Main article: Cousin marriage in the Middle East
Cousin marriage has been allowed throughout the Middle East for all recorded history. Anthropologists have debated the significance of the practice; some view it as the defining feature of the Middle Eastern kinship system while others note that overall rates of cousin marriage have varied sharply between different Middle Eastern communities. Very little numerical evidence exists of rates of cousin marriage in the past.
Raphael Patai reports that in central Arabia, no relaxation of a man's right to the father's brother's daughter, seems to have taken place in the past hundred years before his 1962 work. Here the girl is not forced to marry her ibn 'amm, but she cannot marry another unless he gives consent. The force of the custom is seen in one case from Jordan when the father arranged for the marriage of his daughter to an outsider without obtaining the consent of her ibn 'amm. When the marriage procession progressed with the bride toward the house of the bridegroom, the ibn 'amm rushed forward, snatched away the girl, and forced her into his own house. This was regarded by all as a lawful marriage. In Iraq, the right of the cousin has also traditionally been followed and a girl breaking the rule without the consent of the ibn 'amm could have ended up murdered by him. The Syrian city of Aleppo during the 19th century featured a rate of cousin marriage among the elite of 24% according to one estimate, a figure that masked widespread variation: some leading families had none or only one cousin marriage, while others had rates approaching 70%. Cousin marriage rates were highest among women,[clarification needed] merchant families, and older well-established families.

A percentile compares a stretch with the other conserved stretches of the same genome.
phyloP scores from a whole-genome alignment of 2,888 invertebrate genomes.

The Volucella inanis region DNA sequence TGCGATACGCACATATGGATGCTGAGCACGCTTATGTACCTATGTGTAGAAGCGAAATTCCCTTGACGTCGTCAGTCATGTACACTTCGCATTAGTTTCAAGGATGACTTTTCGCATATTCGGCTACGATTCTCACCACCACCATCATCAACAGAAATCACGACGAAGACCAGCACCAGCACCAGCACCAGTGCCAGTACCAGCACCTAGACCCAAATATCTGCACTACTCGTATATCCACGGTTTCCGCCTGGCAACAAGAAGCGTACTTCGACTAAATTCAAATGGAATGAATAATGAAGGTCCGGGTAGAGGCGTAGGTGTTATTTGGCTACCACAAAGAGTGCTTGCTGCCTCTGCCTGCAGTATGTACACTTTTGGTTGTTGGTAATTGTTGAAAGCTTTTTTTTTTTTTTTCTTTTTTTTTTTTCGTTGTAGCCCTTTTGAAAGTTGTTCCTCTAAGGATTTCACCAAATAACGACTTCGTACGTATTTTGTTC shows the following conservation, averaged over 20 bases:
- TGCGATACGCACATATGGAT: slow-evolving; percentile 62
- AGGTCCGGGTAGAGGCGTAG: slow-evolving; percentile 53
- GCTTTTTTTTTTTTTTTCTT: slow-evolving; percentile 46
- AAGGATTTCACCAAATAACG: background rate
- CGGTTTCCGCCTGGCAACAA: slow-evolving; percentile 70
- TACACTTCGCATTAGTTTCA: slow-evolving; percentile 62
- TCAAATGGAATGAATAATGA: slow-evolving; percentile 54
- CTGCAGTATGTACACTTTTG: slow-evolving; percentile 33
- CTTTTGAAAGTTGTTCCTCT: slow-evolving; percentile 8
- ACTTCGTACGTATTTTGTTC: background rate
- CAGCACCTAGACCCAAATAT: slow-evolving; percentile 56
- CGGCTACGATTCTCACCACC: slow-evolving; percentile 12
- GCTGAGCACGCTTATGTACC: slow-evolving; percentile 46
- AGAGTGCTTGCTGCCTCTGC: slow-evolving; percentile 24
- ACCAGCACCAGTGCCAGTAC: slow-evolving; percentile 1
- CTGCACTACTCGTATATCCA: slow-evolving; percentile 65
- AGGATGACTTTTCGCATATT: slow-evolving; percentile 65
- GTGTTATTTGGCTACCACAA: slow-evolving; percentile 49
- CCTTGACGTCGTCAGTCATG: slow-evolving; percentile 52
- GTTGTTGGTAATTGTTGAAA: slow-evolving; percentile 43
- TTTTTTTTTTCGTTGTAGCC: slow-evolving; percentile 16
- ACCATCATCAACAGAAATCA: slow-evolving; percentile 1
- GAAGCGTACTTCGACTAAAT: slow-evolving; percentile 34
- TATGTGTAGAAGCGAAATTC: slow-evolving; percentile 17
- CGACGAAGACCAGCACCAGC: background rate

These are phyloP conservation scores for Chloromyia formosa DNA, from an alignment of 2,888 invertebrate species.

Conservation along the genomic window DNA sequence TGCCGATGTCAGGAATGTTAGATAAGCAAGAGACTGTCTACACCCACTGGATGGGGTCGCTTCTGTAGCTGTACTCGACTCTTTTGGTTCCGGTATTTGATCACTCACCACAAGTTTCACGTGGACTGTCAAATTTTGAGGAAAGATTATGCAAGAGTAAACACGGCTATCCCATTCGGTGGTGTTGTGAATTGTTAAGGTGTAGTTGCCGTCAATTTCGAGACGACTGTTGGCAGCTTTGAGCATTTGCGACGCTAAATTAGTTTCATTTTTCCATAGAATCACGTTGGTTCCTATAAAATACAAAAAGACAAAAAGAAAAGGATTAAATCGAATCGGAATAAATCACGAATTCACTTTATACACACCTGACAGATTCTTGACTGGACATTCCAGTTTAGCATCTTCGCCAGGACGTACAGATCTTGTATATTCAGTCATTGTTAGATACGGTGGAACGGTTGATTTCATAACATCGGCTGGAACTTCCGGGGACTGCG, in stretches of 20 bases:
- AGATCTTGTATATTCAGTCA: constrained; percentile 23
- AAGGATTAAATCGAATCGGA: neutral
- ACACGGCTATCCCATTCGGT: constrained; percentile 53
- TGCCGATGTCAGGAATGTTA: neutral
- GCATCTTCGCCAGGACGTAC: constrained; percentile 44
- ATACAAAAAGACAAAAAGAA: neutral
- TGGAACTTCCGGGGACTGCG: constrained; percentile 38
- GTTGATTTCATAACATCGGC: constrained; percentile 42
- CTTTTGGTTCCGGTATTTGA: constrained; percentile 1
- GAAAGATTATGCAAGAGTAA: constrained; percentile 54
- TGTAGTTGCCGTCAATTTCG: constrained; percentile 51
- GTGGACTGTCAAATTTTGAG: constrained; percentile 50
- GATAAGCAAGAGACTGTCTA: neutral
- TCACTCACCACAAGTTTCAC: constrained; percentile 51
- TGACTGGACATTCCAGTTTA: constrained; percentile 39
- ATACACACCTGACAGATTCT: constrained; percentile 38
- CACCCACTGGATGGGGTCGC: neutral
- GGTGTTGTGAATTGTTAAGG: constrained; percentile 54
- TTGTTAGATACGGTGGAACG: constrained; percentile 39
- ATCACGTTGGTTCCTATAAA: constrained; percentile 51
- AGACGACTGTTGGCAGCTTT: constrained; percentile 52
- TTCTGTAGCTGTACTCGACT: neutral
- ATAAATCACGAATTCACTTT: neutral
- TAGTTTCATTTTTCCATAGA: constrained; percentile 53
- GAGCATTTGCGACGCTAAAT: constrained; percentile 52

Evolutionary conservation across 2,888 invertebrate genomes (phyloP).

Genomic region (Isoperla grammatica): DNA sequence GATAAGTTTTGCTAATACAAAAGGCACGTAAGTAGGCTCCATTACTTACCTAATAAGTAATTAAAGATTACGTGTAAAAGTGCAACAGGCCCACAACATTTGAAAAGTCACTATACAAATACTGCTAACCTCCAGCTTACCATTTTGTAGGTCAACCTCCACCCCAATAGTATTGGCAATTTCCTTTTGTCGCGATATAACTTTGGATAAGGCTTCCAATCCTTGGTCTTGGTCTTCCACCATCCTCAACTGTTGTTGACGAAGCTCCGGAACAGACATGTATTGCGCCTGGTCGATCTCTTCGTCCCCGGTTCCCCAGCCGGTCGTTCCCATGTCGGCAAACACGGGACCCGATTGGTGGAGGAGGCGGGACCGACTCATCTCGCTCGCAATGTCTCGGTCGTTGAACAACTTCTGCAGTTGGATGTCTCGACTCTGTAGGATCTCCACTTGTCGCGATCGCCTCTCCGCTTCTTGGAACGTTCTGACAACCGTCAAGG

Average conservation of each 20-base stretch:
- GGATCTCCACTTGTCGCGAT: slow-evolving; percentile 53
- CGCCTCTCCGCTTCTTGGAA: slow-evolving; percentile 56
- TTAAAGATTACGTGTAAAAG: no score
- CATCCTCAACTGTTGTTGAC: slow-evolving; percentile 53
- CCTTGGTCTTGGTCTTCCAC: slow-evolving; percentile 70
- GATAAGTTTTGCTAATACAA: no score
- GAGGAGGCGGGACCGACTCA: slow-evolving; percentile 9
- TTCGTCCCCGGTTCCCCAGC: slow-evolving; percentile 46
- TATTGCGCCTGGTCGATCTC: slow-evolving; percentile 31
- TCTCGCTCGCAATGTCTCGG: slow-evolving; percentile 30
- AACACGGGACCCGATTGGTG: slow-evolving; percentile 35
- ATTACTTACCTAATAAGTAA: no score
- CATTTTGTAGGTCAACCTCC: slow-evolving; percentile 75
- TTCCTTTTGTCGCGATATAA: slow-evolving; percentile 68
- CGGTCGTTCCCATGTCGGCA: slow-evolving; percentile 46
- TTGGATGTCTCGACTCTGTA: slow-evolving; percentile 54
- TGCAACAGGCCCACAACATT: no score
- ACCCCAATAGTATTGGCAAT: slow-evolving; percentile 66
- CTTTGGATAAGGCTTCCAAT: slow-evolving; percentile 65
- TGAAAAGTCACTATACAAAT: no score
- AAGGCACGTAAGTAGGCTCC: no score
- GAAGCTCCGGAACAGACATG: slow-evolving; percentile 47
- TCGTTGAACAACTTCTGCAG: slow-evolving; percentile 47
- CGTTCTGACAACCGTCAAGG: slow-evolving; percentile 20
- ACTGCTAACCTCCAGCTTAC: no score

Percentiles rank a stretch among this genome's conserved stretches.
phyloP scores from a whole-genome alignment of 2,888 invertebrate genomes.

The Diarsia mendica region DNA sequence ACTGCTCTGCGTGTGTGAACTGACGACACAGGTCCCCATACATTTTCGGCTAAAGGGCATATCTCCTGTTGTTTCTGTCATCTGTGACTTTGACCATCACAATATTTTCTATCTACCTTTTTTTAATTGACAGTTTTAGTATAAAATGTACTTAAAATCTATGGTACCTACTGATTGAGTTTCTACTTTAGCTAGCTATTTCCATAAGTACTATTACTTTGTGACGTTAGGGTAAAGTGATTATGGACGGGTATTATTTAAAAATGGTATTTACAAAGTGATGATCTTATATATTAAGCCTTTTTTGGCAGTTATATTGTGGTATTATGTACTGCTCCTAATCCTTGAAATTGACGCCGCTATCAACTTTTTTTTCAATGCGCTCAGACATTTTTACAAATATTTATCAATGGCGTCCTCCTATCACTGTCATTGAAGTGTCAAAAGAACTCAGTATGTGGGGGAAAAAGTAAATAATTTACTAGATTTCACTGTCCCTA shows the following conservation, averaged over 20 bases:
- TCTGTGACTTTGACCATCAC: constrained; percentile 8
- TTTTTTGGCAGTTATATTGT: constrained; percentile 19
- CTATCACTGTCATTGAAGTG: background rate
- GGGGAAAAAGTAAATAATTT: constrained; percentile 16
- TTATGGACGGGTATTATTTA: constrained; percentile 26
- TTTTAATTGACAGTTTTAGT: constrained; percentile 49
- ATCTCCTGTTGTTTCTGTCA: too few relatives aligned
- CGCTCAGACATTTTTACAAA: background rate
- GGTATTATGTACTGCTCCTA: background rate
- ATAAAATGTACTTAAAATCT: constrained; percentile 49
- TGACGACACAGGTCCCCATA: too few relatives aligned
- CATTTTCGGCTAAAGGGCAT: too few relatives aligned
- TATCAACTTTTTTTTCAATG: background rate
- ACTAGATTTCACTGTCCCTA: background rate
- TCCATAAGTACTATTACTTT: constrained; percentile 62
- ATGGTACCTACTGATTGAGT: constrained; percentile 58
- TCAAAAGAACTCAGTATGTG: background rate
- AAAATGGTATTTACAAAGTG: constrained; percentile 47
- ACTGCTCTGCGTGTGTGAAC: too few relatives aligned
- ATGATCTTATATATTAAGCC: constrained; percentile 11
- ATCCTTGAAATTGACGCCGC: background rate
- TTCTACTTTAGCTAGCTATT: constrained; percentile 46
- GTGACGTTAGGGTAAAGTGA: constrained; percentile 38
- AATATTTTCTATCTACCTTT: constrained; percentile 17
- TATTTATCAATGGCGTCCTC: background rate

In-marriage was less frequent in the late pre-Islamic Hijaz than in ancient Egypt. It existed in Medina during Muhammad's time, but at less than today's rates. In Egypt, estimates from the late 19th and early 20th centuries state variously that either 80% of fellahin married first cousins or two-thirds married them if they existed. One source from the 1830s states that cousin marriage was less common in Cairo than in other areas. In traditional Syria-Palestina, if a girl had no ibn 'amm (father's brother's son) or he renounced his right to her, the next in line was traditionally the ibn khal (mother's brother's son) and then other relatives. Raphael Patai, however, reported that this custom loosened in the years preceding his 1947 study. In ancient Persia, the Achaemenid kings habitually married their cousins and nieces, while between the 1940s and 1970s, the percentage of Iranian cousin marriages increased from 34 to 44%. Cousin marriage among native Middle Eastern Jews is generally far higher than among the European Ashkenazim, who assimilated European marital practices after the diaspora.